Red letter day for football - 18/01/2004
Continuing the anti-racism work at NUFC
Ten years ago football officials and anti-racism campaigners started a scheme to remove the sport's biggest stigma and make the beautiful game accessible for everyone. As Newcastle United fans cheered on the team's first season in the Premier League, with striker Andy Cole banging in the goals, the Professional Footballers' Association and Commission for Racial Equality were meeting to discuss ways of combating the spectre of racism which haunted the game. Monkey noises and racist chants towards opposition players often rang out in grounds around the country during the 1980s.
Relations had improved at the start of the 1990s but the dark spectre of racism had still not disappeared.
The Kick it Out Campaign was formed with the aim of eradicating racism from all levels of the game and quickly won backing from all sides. Since 1993, the campaign has worked tirelessly to promote its message in schools, communities as well as professional and amateur clubs.
Next week, officials from the football's governing bodies, politicians, players and grassroots campaigners will be rubbing shoulders at London's Great Eastern Hotel to celebrate the work which has taken place.
Among them will be Ged Grebby, of Show Racism the Red Card, which was started in 1995 by the Toon's then goalkeeper Shaka Hislop and has received support from Kick it Out.
Ged said, thanks to efforts like the campaign, football grounds in the North East have seen a complete change in attitude since the dark days.
The Newcastle United season ticket holder explained: "In the late 1980s there were tremendous problems with racism at St James' Park, Roker Park and all the others in the region and football in general.
"Take one example, Sunderland's former captain Gary Bennett who said there were 30,000 people at St James' making monkey noises in a crowd of 38,000. "We will never know if that was the case but there was an overwhelmingly oppressive atmosphere of racism. "We even had Kevin Keegan recall how the National Front were handing out leaflets at the ground.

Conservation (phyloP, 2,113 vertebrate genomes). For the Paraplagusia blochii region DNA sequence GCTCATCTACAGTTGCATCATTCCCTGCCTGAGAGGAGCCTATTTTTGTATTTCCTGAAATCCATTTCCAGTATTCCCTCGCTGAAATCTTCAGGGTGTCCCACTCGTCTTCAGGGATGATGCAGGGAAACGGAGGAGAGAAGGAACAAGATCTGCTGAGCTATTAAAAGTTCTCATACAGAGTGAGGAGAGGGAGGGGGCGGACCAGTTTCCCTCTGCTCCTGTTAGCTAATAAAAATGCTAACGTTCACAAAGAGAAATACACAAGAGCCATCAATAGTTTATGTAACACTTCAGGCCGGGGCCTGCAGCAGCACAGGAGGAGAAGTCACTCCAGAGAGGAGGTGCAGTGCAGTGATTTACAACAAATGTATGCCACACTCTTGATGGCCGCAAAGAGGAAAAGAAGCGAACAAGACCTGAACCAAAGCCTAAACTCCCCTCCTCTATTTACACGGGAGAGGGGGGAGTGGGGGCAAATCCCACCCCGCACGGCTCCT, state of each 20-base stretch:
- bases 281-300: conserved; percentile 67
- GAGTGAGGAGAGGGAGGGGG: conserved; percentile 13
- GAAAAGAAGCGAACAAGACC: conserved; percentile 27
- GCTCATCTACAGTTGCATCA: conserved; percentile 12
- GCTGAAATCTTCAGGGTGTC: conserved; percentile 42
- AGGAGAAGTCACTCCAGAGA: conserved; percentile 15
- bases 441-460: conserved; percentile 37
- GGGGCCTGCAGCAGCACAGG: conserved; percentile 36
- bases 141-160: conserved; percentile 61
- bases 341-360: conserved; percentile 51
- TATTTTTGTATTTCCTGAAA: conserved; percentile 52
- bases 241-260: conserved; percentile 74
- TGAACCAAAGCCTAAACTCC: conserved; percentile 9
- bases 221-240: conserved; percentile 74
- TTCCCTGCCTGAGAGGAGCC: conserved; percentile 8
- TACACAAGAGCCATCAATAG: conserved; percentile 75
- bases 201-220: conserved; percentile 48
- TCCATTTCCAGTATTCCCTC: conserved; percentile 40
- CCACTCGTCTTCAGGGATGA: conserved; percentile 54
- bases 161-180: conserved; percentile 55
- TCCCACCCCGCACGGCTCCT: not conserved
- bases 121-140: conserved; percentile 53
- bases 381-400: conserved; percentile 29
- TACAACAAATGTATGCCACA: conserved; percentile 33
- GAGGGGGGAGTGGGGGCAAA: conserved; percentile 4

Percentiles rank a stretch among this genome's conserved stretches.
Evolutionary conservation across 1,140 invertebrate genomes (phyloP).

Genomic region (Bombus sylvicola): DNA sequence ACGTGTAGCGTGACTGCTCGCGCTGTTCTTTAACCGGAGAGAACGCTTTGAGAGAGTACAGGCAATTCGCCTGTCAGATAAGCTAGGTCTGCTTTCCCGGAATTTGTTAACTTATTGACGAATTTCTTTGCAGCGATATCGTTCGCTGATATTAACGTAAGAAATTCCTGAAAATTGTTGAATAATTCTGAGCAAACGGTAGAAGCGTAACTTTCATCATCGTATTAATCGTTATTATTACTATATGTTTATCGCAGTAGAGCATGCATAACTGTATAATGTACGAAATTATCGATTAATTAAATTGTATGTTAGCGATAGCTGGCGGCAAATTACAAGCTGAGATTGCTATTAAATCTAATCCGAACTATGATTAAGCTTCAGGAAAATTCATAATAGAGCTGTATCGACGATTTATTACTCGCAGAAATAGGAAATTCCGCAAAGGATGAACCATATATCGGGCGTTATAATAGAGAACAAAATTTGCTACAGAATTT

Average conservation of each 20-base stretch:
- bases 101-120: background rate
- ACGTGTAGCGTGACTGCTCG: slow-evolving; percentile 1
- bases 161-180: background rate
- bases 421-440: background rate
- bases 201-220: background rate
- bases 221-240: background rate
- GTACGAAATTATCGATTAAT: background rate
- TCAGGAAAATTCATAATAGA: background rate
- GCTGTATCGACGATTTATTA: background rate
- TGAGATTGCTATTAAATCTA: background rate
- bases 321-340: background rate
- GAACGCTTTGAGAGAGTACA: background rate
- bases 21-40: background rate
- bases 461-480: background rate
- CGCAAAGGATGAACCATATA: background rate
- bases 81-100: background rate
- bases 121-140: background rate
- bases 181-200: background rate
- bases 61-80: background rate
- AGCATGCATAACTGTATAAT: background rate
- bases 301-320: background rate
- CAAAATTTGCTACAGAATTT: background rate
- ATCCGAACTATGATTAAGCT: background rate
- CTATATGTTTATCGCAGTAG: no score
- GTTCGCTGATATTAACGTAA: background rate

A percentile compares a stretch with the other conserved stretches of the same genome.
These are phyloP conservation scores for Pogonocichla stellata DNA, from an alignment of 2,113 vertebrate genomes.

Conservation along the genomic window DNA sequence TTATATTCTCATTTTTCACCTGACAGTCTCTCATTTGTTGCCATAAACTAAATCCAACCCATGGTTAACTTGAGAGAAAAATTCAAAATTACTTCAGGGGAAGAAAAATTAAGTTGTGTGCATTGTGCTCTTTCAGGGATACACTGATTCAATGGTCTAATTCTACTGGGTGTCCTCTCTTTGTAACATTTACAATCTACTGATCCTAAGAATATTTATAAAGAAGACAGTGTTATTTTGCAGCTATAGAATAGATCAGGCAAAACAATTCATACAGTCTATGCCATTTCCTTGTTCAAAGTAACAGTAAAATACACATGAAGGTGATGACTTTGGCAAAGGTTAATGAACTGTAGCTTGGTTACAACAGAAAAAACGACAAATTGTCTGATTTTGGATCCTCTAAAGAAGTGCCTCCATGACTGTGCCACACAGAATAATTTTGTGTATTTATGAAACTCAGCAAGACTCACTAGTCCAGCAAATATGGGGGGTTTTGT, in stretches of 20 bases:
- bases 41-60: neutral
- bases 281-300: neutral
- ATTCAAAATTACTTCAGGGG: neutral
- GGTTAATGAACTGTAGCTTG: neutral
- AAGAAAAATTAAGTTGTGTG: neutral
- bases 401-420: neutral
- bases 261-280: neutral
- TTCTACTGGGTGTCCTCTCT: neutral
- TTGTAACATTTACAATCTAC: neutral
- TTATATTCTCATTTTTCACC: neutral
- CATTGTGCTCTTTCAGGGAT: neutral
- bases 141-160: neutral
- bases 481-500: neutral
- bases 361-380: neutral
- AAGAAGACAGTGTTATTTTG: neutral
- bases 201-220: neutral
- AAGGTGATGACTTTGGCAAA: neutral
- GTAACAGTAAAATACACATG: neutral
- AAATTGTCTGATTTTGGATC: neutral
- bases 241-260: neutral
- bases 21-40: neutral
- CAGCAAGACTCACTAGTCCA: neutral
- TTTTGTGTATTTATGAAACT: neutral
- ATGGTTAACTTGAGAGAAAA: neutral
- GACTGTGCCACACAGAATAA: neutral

"In the 1990s we had a complete reversal due to a number of different factors.
"The rise of black players like Andy Cole were key, along with the rise of fans' groups and the actions of the clubs themselves. "Kevin Keegan put something into the match programme against the National Front and Peter Reid called the BNP the scum of the earth."
As the number of black players at the top level of the game increased making it harder for the racists to find support on the terraces. The campaigners also found support from white players like John Beresford and Warren Barton to get their message to the fans. A tough line from clubs who now eject `supporters' for racist language, anti-racist legislation and a tireless education campaign have also developed during the past decade.
Ged said the effects of the Kick it Out campaign have definitely had a positive impact on the game's standing. He added: "Given the small size of the campaign, in terms of resources, it has had a massive impact in terms of the people who are now aware of it. "Every football supporter knows that if you racially abuse a player or supporter inside a football ground you are likely to be told to shut up or be dragged out of the ground. Anti-racism has been the winner." But Kick it Out's work continues as incidents of racial abuse continue to surface. The latest involving Port Vale midfielder Andreas Lipa who has been fined £500 by the FA for making a racist remark to Plymouth Argyle's Jason Bent. But, as society changes, so Kick it Out's campaign moves on with plans for a new video on asylum seekers featuring United stars like Lomana Lua Lua and Shola Ameobi. Ged added: "The main form of racism now seems to be directed towards asylum seekers. That's the next battleground for us. "It's the same old story of picking on people who are different and trying to make out they are alien. That's what they did with black people. Before that it was the Irish and the Jews."
Paul McMillan, Newcastle Evening Chronicle
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